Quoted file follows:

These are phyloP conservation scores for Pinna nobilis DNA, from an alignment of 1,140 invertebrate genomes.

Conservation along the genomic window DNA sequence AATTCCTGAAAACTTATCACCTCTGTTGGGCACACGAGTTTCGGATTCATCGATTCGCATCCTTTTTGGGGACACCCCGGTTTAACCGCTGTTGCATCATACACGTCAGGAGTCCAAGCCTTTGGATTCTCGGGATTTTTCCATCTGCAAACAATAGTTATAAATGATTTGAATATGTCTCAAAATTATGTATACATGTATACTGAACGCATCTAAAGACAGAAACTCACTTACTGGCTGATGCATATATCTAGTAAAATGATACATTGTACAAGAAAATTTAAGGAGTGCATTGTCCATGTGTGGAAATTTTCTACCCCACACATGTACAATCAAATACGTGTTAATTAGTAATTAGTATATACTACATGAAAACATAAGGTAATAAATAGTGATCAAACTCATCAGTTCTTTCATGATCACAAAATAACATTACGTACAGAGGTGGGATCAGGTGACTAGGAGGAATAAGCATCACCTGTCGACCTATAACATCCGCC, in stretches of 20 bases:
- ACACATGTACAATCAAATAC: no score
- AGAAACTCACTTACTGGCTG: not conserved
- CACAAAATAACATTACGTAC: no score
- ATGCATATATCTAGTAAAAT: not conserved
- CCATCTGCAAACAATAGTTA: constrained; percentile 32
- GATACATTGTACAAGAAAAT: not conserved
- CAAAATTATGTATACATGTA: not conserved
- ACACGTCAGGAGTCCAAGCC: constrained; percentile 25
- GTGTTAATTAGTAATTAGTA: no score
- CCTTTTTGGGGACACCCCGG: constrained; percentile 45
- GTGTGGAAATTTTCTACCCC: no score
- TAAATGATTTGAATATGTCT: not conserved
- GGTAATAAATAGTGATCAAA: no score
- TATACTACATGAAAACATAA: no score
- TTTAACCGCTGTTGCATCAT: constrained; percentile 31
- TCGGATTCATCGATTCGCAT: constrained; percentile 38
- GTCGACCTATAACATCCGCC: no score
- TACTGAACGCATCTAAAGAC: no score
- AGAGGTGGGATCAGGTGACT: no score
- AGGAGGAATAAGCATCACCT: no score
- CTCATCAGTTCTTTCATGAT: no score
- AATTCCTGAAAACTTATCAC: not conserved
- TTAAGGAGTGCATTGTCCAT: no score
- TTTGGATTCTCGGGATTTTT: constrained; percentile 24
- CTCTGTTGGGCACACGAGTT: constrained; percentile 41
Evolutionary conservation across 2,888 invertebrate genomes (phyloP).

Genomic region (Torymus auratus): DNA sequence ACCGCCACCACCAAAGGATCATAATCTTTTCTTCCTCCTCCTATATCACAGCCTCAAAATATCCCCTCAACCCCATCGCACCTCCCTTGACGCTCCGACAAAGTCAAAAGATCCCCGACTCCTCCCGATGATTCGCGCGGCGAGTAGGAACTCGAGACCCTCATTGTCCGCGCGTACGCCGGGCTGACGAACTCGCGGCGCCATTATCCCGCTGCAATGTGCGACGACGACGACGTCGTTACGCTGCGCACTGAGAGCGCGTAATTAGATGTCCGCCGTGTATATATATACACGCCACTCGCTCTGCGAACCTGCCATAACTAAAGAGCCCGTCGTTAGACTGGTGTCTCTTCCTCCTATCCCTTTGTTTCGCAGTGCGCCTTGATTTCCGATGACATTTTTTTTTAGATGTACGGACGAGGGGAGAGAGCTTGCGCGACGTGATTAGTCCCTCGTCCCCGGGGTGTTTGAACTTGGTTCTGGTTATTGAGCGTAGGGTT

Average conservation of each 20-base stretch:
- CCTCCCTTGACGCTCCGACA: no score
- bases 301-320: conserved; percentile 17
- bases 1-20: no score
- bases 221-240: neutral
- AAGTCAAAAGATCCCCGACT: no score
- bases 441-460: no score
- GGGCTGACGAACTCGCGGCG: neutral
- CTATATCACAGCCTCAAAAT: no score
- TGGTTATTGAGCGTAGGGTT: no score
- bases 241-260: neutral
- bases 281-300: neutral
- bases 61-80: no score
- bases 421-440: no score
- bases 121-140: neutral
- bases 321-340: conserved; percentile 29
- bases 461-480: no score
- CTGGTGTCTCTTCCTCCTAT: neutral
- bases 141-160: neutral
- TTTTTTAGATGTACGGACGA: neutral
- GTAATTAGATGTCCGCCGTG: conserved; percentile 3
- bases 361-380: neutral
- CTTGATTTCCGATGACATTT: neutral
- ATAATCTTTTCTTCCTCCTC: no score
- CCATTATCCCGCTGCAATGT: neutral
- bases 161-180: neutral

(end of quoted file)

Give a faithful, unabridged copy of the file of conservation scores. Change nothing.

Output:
These are phyloP conservation scores for Pinna nobilis DNA, from an alignment of 1,140 invertebrate genomes.

Conservation along the genomic window DNA sequence AATTCCTGAAAACTTATCACCTCTGTTGGGCACACGAGTTTCGGATTCATCGATTCGCATCCTTTTTGGGGACACCCCGGTTTAACCGCTGTTGCATCATACACGTCAGGAGTCCAAGCCTTTGGATTCTCGGGATTTTTCCATCTGCAAACAATAGTTATAAATGATTTGAATATGTCTCAAAATTATGTATACATGTATACTGAACGCATCTAAAGACAGAAACTCACTTACTGGCTGATGCATATATCTAGTAAAATGATACATTGTACAAGAAAATTTAAGGAGTGCATTGTCCATGTGTGGAAATTTTCTACCCCACACATGTACAATCAAATACGTGTTAATTAGTAATTAGTATATACTACATGAAAACATAAGGTAATAAATAGTGATCAAACTCATCAGTTCTTTCATGATCACAAAATAACATTACGTACAGAGGTGGGATCAGGTGACTAGGAGGAATAAGCATCACCTGTCGACCTATAACATCCGCC, in stretches of 20 bases:
- ACACATGTACAATCAAATAC: no score
- AGAAACTCACTTACTGGCTG: not conserved
- CACAAAATAACATTACGTAC: no score
- ATGCATATATCTAGTAAAAT: not conserved
- CCATCTGCAAACAATAGTTA: constrained; percentile 32
- GATACATTGTACAAGAAAAT: not conserved
- CAAAATTATGTATACATGTA: not conserved
- ACACGTCAGGAGTCCAAGCC: constrained; percentile 25
- GTGTTAATTAGTAATTAGTA: no score
- CCTTTTTGGGGACACCCCGG: constrained; percentile 45
- GTGTGGAAATTTTCTACCCC: no score
- TAAATGATTTGAATATGTCT: not conserved
- GGTAATAAATAGTGATCAAA: no score
- TATACTACATGAAAACATAA: no score
- TTTAACCGCTGTTGCATCAT: constrained; percentile 31
- TCGGATTCATCGATTCGCAT: constrained; percentile 38
- GTCGACCTATAACATCCGCC: no score
- TACTGAACGCATCTAAAGAC: no score
- AGAGGTGGGATCAGGTGACT: no score
- AGGAGGAATAAGCATCACCT: no score
- CTCATCAGTTCTTTCATGAT: no score
- AATTCCTGAAAACTTATCAC: not conserved
- TTAAGGAGTGCATTGTCCAT: no score
- TTTGGATTCTCGGGATTTTT: constrained; percentile 24
- CTCTGTTGGGCACACGAGTT: constrained; percentile 41
Evolutionary conservation across 2,888 invertebrate genomes (phyloP).

Genomic region (Torymus auratus): DNA sequence ACCGCCACCACCAAAGGATCATAATCTTTTCTTCCTCCTCCTATATCACAGCCTCAAAATATCCCCTCAACCCCATCGCACCTCCCTTGACGCTCCGACAAAGTCAAAAGATCCCCGACTCCTCCCGATGATTCGCGCGGCGAGTAGGAACTCGAGACCCTCATTGTCCGCGCGTACGCCGGGCTGACGAACTCGCGGCGCCATTATCCCGCTGCAATGTGCGACGACGACGACGTCGTTACGCTGCGCACTGAGAGCGCGTAATTAGATGTCCGCCGTGTATATATATACACGCCACTCGCTCTGCGAACCTGCCATAACTAAAGAGCCCGTCGTTAGACTGGTGTCTCTTCCTCCTATCCCTTTGTTTCGCAGTGCGCCTTGATTTCCGATGACATTTTTTTTTAGATGTACGGACGAGGGGAGAGAGCTTGCGCGACGTGATTAGTCCCTCGTCCCCGGGGTGTTTGAACTTGGTTCTGGTTATTGAGCGTAGGGTT

Average conservation of each 20-base stretch:
- CCTCCCTTGACGCTCCGACA: no score
- bases 301-320: conserved; percentile 17
- bases 1-20: no score
- bases 221-240: neutral
- AAGTCAAAAGATCCCCGACT: no score
- bases 441-460: no score
- GGGCTGACGAACTCGCGGCG: neutral
- CTATATCACAGCCTCAAAAT: no score
- TGGTTATTGAGCGTAGGGTT: no score
- bases 241-260: neutral
- bases 281-300: neutral
- bases 61-80: no score
- bases 421-440: no score
- bases 121-140: neutral
- bases 321-340: conserved; percentile 29
- bases 461-480: no score
- CTGGTGTCTCTTCCTCCTAT: neutral
- bases 141-160: neutral
- TTTTTTAGATGTACGGACGA: neutral
- GTAATTAGATGTCCGCCGTG: conserved; percentile 3
- bases 361-380: neutral
- CTTGATTTCCGATGACATTT: neutral
- ATAATCTTTTCTTCCTCCTC: no score
- CCATTATCCCGCTGCAATGT: neutral
- bases 161-180: neutral